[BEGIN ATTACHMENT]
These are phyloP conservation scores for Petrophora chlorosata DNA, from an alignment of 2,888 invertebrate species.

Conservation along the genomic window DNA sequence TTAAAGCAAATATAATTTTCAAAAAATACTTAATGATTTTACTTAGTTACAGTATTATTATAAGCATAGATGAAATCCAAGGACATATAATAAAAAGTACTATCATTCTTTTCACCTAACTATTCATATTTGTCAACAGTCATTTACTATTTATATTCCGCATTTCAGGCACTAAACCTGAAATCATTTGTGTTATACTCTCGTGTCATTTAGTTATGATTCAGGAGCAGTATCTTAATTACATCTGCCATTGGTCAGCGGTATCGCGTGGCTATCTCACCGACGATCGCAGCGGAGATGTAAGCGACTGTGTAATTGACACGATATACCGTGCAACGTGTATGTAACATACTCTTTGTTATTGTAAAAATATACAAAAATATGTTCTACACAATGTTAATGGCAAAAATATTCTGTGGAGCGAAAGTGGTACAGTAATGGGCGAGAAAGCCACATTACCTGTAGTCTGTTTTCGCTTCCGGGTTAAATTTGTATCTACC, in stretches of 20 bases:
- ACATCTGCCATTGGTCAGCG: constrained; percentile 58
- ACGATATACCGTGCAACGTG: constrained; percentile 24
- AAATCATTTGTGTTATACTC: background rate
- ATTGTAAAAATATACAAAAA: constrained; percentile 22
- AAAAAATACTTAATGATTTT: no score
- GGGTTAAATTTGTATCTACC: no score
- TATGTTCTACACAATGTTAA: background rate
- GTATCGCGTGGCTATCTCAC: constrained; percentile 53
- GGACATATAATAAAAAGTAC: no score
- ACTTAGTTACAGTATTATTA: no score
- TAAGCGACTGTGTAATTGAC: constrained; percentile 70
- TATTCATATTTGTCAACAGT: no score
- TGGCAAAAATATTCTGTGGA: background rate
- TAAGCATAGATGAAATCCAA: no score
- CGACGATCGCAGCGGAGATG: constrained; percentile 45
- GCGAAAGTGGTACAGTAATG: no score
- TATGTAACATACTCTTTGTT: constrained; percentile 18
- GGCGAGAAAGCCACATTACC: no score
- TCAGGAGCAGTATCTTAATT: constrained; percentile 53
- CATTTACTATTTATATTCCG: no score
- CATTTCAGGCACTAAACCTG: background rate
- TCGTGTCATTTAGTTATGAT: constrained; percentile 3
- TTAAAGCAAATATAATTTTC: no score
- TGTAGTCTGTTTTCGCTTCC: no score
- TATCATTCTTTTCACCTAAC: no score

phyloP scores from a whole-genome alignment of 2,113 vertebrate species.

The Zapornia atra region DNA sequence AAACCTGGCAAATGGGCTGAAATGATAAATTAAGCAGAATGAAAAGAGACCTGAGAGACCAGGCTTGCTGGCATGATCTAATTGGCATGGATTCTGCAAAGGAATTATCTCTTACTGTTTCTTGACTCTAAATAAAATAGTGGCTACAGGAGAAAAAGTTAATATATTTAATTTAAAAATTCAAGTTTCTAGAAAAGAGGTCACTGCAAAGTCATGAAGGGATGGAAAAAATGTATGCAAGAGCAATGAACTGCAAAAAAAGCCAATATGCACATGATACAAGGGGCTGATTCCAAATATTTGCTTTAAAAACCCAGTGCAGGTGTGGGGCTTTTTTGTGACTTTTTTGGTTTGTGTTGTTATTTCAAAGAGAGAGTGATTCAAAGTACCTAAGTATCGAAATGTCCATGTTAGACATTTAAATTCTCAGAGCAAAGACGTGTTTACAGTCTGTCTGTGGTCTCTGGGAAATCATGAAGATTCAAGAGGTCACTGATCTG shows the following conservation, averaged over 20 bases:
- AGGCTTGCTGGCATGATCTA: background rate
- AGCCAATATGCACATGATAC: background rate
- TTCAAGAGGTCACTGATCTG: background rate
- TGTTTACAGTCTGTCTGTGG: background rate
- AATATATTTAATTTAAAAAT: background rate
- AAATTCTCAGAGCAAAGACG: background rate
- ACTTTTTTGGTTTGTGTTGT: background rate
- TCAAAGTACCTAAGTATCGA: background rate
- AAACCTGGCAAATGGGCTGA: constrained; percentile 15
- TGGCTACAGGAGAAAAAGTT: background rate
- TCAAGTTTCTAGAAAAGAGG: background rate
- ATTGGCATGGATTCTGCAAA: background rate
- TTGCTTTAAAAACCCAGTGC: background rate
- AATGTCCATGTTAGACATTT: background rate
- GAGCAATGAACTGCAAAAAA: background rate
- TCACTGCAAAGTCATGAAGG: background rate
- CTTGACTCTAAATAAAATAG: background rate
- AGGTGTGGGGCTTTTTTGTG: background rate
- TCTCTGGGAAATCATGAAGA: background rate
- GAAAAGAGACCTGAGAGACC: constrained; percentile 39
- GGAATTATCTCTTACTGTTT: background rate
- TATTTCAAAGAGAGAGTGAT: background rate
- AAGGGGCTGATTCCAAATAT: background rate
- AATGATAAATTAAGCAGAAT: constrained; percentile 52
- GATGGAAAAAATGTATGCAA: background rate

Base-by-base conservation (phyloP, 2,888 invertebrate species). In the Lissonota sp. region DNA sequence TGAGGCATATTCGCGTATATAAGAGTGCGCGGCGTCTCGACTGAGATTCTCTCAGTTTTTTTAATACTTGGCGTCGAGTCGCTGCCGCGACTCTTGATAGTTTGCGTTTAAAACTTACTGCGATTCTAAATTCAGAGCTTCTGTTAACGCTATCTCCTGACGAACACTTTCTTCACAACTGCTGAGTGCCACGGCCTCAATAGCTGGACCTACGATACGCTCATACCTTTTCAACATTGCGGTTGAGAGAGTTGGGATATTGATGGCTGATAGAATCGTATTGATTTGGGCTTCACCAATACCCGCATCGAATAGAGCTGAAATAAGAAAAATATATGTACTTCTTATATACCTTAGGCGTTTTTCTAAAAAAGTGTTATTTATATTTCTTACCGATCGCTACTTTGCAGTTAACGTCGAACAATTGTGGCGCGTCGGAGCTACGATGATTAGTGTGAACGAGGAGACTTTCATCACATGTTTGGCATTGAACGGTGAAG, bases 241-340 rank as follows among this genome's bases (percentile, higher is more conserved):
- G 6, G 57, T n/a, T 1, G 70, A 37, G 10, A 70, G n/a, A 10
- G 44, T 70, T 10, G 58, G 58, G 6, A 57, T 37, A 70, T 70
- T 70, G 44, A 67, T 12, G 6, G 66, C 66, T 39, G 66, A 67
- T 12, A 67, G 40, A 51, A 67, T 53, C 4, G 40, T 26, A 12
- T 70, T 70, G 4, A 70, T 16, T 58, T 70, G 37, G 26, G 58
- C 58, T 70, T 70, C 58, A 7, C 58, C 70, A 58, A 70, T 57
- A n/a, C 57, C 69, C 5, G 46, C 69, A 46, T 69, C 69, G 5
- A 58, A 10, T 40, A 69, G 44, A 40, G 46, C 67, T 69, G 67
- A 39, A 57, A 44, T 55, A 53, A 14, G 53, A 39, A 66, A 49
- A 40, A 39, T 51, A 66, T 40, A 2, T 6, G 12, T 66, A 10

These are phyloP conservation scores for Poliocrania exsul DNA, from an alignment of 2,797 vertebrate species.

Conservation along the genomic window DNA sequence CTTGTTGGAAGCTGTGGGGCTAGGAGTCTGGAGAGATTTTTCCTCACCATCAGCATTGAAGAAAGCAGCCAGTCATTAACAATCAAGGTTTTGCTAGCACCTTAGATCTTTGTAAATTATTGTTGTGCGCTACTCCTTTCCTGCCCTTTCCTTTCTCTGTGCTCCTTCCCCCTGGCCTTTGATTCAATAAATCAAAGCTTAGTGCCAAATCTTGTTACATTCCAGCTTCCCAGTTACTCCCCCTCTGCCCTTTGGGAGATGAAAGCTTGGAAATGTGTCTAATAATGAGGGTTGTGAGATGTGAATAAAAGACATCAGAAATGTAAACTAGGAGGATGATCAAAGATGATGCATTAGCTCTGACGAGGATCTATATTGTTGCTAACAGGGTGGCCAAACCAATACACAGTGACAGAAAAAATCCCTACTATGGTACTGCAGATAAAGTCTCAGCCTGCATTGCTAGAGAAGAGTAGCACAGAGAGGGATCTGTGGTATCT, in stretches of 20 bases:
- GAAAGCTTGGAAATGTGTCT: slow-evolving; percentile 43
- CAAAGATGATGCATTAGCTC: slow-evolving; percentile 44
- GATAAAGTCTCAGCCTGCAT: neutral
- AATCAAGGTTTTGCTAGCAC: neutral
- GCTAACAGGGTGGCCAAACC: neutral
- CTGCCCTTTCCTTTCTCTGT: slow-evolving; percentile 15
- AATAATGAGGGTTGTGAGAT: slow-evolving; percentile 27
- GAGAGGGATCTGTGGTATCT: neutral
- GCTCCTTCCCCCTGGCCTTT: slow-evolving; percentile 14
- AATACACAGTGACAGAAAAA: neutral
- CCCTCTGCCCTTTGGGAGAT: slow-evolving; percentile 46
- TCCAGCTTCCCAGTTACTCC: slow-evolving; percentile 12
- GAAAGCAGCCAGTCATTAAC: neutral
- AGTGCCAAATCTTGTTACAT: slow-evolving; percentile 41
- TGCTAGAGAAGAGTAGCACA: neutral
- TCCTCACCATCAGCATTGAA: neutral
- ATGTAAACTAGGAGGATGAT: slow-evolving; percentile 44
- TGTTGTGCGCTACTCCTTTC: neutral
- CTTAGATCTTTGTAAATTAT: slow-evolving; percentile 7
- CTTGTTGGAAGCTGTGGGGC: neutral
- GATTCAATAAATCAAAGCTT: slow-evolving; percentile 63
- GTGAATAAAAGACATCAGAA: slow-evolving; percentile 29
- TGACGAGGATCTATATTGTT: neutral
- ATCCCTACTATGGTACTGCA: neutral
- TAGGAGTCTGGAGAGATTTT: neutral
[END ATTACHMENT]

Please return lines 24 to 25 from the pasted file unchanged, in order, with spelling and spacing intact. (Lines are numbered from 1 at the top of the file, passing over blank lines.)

- TCGTGTCATTTAGTTATGAT: constrained; percentile 3
- TTAAAGCAAATATAATTTTC: no score